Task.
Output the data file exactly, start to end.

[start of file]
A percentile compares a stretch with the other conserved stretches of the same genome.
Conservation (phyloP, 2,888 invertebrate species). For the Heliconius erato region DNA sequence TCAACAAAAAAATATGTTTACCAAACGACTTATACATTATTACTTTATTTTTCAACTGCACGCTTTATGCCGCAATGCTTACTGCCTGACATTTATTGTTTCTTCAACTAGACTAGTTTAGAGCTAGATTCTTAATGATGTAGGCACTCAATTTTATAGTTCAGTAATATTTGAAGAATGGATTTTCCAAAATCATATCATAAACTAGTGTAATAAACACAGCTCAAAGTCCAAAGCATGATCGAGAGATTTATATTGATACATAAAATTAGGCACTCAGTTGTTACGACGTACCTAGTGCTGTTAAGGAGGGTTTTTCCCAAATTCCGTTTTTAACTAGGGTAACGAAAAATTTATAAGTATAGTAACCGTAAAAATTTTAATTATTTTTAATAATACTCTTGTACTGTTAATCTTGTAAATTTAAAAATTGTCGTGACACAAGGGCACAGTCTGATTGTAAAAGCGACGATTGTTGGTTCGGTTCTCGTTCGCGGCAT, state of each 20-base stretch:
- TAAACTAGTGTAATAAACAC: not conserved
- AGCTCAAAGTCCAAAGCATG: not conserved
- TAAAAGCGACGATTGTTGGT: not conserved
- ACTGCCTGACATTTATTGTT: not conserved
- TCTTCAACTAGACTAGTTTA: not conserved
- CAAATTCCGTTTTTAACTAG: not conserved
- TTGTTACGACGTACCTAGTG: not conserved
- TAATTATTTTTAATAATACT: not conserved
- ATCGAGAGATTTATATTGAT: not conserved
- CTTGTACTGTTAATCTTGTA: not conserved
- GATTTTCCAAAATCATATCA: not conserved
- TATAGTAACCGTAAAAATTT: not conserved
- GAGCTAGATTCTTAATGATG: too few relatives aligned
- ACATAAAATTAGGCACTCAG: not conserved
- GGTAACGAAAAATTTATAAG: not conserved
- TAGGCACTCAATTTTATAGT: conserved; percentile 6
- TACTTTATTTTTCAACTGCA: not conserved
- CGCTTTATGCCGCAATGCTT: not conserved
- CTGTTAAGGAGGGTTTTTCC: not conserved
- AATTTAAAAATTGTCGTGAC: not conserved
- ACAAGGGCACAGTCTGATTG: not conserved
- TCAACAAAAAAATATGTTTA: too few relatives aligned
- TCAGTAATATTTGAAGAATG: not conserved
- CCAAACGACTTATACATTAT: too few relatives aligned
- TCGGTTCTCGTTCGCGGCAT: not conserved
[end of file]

A percentile compares a stretch with the other conserved stretches of the same genome.
Conservation (phyloP, 2,888 invertebrate species). For the Heliconius erato region DNA sequence TCAACAAAAAAATATGTTTACCAAACGACTTATACATTATTACTTTATTTTTCAACTGCACGCTTTATGCCGCAATGCTTACTGCCTGACATTTATTGTTTCTTCAACTAGACTAGTTTAGAGCTAGATTCTTAATGATGTAGGCACTCAATTTTATAGTTCAGTAATATTTGAAGAATGGATTTTCCAAAATCATATCATAAACTAGTGTAATAAACACAGCTCAAAGTCCAAAGCATGATCGAGAGATTTATATTGATACATAAAATTAGGCACTCAGTTGTTACGACGTACCTAGTGCTGTTAAGGAGGGTTTTTCCCAAATTCCGTTTTTAACTAGGGTAACGAAAAATTTATAAGTATAGTAACCGTAAAAATTTTAATTATTTTTAATAATACTCTTGTACTGTTAATCTTGTAAATTTAAAAATTGTCGTGACACAAGGGCACAGTCTGATTGTAAAAGCGACGATTGTTGGTTCGGTTCTCGTTCGCGGCAT, state of each 20-base stretch:
- TAAACTAGTGTAATAAACAC: not conserved
- AGCTCAAAGTCCAAAGCATG: not conserved
- TAAAAGCGACGATTGTTGGT: not conserved
- ACTGCCTGACATTTATTGTT: not conserved
- TCTTCAACTAGACTAGTTTA: not conserved
- CAAATTCCGTTTTTAACTAG: not conserved
- TTGTTACGACGTACCTAGTG: not conserved
- TAATTATTTTTAATAATACT: not conserved
- ATCGAGAGATTTATATTGAT: not conserved
- CTTGTACTGTTAATCTTGTA: not conserved
- GATTTTCCAAAATCATATCA: not conserved
- TATAGTAACCGTAAAAATTT: not conserved
- GAGCTAGATTCTTAATGATG: too few relatives aligned
- ACATAAAATTAGGCACTCAG: not conserved
- GGTAACGAAAAATTTATAAG: not conserved
- TAGGCACTCAATTTTATAGT: conserved; percentile 6
- TACTTTATTTTTCAACTGCA: not conserved
- CGCTTTATGCCGCAATGCTT: not conserved
- CTGTTAAGGAGGGTTTTTCC: not conserved
- AATTTAAAAATTGTCGTGAC: not conserved
- ACAAGGGCACAGTCTGATTG: not conserved
- TCAACAAAAAAATATGTTTA: too few relatives aligned
- TCAGTAATATTTGAAGAATG: not conserved
- CCAAACGACTTATACATTAT: too few relatives aligned
- TCGGTTCTCGTTCGCGGCAT: not conserved